Would you like to learn more about the Rating System, such as what type of content fits into the different rating categories, the criteria for raters, and the appeal process? View the Ratings Guide below.
Want to know more about the over 60,000 pieces of movie advertising submitted annually? Check out the Advertising Handbook below, which include how advertisements are reviewed and approved to play with compatible programming, and the rating information they provide.
Download our Ratings Poster below for additional information.
Movie ratings provide parents with advance information about the content of movies to help them determine what movies are appropriate for their children at any age. After all, parents are best suited to knowing each of their children’s individual sensitivities and sensibilities to pick movies for them. Ratings are assigned by a board of parents who consider factors such as violence, sex, language and drug use, then assign a rating they believe the majority of American parents would give a movie.
No. Audiences and film critics make these determinations. The ratings are not intended to approve, disapprove or censor any movie. Rather, ratings offer guidance to parents regarding the level of content in a movie.
No. Submitting a movie for a rating is a voluntary decision made by filmmakers. However, the overwhelming majority of filmmakers have their movies rated, and each member of the Motion Picture Association of America has agreed to have all its theatrically released movies rated.
In conjunction with our process of reviewing and rating movies, we take every step possible to ensure that all advertising content is suitable for the particular audience that views it. We review more than 60,000 pieces of marketing each year, including theatrical, home video and online trailers, print ads, radio and TV spots, press kits, billboards, bus shelters, posters and other promotional materials. Our goal is to give parents the same confidence in movie advertising that they have in the movie rating system, while also allowing filmmakers to responsibly market their movies to their intended audiences.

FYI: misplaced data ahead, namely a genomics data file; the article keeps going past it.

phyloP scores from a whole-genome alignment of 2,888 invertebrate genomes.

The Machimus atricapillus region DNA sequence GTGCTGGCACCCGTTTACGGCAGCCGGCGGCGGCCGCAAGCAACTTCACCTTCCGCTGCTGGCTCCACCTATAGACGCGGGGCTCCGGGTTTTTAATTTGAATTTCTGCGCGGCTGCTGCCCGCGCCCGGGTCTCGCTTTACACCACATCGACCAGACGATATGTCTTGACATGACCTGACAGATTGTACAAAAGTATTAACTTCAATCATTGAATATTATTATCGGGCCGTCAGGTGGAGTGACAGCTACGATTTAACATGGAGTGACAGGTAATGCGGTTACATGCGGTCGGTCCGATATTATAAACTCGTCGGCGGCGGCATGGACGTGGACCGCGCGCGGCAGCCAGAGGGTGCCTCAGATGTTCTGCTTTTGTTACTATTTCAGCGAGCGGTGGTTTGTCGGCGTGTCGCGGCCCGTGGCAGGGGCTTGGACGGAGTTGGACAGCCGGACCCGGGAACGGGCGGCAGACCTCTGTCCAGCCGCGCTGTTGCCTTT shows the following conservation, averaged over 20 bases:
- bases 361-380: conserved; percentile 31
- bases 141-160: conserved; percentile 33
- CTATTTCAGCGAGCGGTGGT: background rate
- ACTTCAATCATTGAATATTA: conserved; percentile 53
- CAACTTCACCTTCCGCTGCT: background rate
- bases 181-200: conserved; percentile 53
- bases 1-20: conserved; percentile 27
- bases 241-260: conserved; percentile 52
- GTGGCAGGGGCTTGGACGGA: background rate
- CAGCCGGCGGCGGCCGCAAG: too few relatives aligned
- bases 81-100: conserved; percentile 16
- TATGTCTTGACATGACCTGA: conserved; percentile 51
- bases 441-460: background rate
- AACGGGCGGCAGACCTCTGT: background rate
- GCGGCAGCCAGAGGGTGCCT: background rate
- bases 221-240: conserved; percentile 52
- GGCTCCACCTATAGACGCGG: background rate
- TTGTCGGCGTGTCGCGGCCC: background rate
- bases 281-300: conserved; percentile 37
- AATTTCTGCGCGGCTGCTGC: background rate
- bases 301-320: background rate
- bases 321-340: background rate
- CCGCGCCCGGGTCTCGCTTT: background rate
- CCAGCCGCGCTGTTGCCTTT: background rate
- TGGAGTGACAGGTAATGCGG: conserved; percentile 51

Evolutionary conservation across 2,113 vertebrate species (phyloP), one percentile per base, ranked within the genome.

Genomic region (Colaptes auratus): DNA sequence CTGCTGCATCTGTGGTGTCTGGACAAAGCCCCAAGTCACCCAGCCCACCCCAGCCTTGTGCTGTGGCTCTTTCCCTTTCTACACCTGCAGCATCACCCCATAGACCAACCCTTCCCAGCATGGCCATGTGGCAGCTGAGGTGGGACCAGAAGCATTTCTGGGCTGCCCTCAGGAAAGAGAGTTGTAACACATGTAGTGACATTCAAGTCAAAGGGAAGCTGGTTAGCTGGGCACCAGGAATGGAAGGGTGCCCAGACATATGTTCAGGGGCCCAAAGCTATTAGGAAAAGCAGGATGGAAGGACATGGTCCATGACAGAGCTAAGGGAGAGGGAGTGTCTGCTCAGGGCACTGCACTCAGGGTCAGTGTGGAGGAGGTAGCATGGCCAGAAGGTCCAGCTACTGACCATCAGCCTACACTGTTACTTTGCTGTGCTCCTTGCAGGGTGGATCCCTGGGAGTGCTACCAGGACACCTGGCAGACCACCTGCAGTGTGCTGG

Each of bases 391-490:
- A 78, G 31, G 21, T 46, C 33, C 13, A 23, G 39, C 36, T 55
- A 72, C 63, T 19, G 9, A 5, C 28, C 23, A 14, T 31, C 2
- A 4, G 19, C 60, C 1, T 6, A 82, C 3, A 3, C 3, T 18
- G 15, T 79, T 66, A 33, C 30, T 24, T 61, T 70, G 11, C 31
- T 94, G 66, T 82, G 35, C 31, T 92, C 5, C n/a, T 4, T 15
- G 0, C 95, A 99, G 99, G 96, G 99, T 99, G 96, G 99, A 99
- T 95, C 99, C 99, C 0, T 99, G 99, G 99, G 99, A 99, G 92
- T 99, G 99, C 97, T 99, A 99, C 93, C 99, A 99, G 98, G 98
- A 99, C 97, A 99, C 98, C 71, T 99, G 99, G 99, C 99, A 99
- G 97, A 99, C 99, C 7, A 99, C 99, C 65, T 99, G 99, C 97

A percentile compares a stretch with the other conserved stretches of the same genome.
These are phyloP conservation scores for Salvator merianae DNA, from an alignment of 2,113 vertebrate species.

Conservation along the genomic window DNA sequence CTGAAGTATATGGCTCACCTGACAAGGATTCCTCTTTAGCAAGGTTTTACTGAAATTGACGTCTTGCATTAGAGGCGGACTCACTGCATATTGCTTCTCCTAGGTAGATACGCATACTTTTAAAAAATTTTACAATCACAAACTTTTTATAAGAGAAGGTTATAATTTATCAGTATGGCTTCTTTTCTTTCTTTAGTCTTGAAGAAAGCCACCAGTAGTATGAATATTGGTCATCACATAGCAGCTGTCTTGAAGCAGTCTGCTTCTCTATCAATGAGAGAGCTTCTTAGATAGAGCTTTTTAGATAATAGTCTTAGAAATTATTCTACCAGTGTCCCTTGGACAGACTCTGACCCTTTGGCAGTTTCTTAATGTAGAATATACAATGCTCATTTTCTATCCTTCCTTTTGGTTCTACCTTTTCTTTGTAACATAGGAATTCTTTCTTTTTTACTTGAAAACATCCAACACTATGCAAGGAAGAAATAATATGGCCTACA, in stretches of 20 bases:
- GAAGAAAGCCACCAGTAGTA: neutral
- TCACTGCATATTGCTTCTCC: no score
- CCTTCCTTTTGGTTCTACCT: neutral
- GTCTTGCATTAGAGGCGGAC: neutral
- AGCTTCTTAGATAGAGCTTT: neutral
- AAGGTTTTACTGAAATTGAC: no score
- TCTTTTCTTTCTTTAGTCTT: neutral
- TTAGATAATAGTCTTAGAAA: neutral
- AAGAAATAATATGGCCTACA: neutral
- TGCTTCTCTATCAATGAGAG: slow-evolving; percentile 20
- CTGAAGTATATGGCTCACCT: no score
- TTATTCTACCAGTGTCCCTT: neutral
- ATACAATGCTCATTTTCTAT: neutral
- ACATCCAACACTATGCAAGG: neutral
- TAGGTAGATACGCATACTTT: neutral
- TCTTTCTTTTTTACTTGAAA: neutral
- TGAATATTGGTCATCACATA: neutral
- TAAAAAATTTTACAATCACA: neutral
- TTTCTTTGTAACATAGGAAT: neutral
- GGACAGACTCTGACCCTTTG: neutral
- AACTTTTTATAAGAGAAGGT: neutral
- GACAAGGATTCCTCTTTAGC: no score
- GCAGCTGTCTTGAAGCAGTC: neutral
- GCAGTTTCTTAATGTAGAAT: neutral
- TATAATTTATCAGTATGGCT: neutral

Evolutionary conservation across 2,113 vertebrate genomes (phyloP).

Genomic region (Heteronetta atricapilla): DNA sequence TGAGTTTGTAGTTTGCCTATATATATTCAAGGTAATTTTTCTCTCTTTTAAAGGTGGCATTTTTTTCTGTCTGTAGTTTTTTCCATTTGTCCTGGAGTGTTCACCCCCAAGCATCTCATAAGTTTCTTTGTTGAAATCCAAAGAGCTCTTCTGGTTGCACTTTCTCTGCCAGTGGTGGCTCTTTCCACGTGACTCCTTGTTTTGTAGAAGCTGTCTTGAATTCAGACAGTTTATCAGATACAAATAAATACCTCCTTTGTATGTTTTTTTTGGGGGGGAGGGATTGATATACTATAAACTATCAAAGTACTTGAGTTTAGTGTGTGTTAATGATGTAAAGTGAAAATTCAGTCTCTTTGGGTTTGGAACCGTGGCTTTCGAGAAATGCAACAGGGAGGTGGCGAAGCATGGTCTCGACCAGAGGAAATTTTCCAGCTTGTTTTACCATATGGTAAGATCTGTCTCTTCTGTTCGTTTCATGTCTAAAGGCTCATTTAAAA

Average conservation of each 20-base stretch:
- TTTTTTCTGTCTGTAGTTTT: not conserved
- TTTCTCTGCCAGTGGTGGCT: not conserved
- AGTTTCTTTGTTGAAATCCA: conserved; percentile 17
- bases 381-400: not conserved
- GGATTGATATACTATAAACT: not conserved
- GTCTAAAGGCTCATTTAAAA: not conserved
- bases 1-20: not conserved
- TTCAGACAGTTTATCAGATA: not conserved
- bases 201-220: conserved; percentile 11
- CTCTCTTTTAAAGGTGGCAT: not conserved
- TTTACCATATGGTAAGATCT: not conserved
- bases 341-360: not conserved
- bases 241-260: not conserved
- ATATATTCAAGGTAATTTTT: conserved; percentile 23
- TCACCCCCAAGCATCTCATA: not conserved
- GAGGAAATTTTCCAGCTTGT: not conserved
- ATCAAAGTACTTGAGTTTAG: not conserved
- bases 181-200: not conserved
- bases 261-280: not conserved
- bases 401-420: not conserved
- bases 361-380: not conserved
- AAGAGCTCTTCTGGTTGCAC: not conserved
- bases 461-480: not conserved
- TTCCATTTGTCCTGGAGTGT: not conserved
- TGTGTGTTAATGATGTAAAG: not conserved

The key to movie advertising is compatibility. Advertising for rated films is not rated, nor does the advertising content carry the rating of the full feature film. With trailers, we consider many factors to ensure their compatibility with the feature; on TV, we consider compatibility to the programming; and with online content, we consider the compatibility and user base age demographic breakdown for the intended online destination. Ultimately, we strive to make sure that if parents are comfortable with the content of the feature, TV programming or other media, then they will be comfortable with the trailers or other ads that go with them.
Use the rating system to “Check the Box” and decide if a film is right for your family. The information in the box includes the letter rating, designating the level of content in the movie, and also the descriptor, giving a snapshot of the elements in the movie that lead to that rating.
The Check the Box campaign further enhances our educational tools for parents, with an updated rating block and trailer tag. As demonstrated below, the trailer tag gets to the point and tells audiences that the trailer they are watching is approved to play with the feature they came to see. This does not represent a change in the way we approve trailers and other movie advertising, but rather a clearer and more accurate reflection of our approval process. This process considers various factors, including the content and rating of the feature and the advertised movie, in approving trailers that are compatible with the feature and its content.
The rating block features a more prominent rating descriptor box. Rating descriptors have been an element of every PG, PG-13, R and NC-17 rating since 1990, and each descriptor will continue to be tailored for every individual movie, as they have always been. The new box places a renewed emphasis on the descriptor to encourage parents to use this important information when making movie choices for their families.
Below you will find an image illustrating the changes between the old theatrical trailer tag and the updated theatrical trailer tag and rating box.